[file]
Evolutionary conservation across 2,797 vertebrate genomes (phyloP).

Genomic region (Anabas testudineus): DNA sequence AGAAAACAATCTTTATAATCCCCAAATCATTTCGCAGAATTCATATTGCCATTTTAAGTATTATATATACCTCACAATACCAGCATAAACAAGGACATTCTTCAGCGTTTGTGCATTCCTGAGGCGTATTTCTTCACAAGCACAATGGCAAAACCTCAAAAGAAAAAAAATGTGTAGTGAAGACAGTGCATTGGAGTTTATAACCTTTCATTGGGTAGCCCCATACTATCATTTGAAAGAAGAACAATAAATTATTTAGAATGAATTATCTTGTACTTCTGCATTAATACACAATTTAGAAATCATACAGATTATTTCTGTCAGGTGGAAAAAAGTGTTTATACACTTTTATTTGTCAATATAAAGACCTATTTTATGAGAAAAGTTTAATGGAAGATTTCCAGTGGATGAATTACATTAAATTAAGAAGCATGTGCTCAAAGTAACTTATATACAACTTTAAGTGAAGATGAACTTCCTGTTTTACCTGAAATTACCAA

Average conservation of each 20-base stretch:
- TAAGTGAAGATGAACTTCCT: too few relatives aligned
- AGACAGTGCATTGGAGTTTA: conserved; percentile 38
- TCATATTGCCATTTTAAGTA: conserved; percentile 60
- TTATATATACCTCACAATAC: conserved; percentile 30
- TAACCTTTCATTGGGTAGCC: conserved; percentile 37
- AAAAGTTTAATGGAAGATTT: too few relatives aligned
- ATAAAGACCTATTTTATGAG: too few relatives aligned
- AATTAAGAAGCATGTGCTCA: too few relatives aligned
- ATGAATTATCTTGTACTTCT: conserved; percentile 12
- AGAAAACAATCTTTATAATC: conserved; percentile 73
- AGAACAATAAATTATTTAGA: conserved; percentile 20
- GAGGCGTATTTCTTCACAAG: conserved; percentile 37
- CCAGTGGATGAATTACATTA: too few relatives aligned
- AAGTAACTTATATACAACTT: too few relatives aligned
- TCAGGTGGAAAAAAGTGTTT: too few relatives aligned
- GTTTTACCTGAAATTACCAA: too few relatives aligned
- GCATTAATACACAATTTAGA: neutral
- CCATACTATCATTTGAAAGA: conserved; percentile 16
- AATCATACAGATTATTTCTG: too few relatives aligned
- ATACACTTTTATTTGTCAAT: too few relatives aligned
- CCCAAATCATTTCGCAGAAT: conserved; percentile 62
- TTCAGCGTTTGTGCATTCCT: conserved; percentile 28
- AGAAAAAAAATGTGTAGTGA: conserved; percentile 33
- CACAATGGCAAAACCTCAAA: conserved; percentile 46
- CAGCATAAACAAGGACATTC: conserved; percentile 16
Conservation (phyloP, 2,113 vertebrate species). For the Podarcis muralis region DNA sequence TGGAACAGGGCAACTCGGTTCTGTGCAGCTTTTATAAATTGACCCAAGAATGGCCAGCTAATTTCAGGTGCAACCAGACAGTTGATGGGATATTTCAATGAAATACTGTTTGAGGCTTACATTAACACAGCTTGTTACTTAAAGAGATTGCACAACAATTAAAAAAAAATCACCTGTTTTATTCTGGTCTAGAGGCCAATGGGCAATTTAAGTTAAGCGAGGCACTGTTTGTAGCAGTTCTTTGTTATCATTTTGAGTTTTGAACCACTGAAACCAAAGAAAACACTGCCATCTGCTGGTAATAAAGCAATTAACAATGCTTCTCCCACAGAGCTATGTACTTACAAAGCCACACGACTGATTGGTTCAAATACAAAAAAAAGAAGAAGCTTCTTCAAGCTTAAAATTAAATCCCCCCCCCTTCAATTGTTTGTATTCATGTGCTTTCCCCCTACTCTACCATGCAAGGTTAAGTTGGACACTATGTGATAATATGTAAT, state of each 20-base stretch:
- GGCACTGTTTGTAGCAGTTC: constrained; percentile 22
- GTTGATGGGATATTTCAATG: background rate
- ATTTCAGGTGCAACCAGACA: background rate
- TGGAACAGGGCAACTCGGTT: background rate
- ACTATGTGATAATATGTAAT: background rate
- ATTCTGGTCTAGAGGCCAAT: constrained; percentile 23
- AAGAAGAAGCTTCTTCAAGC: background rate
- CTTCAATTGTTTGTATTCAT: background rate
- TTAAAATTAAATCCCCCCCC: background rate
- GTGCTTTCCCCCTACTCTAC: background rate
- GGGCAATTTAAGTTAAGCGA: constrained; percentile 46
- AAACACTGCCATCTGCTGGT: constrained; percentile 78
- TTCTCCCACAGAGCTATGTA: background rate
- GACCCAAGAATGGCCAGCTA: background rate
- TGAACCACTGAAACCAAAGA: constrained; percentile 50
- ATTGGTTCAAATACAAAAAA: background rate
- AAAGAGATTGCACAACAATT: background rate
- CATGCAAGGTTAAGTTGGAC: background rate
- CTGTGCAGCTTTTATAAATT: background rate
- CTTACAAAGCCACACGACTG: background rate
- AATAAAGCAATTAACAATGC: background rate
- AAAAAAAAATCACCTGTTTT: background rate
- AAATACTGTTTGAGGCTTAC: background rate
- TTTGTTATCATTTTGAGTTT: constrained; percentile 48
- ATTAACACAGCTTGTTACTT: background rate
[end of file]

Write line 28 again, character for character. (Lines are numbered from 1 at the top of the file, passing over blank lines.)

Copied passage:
- CAGCATAAACAAGGACATTC: conserved; percentile 16